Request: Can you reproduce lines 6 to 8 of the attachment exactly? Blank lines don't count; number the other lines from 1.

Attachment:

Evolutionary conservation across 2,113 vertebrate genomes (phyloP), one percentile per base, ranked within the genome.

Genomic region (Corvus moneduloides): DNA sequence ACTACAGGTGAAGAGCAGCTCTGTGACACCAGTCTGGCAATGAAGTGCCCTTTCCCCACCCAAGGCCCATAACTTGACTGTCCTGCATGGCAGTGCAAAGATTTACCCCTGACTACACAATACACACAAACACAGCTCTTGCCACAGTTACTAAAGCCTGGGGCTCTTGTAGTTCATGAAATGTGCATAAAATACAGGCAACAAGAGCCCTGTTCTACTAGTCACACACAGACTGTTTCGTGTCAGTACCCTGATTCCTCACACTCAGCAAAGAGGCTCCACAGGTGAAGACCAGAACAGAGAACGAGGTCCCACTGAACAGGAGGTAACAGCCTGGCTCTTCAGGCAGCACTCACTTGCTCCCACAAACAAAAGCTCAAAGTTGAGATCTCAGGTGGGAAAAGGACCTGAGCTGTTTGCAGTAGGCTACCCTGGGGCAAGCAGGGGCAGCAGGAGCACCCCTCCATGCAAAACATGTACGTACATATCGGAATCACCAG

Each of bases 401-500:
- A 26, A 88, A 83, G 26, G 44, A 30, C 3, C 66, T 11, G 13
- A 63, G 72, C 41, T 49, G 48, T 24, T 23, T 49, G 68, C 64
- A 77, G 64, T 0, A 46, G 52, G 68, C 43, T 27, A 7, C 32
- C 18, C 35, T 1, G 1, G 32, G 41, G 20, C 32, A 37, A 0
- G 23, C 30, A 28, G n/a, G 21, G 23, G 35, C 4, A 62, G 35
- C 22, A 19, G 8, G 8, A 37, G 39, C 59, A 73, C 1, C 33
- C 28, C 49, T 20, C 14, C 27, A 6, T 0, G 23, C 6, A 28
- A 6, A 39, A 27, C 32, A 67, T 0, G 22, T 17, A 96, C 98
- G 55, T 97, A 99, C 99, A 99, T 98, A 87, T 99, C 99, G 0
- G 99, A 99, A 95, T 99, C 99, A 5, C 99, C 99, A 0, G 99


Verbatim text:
- A 77, G 64, T 0, A 46, G 52, G 68, C 43, T 27, A 7, C 32
- C 18, C 35, T 1, G 1, G 32, G 41, G 20, C 32, A 37, A 0
- G 23, C 30, A 28, G n/a, G 21, G 23, G 35, C 4, A 62, G 35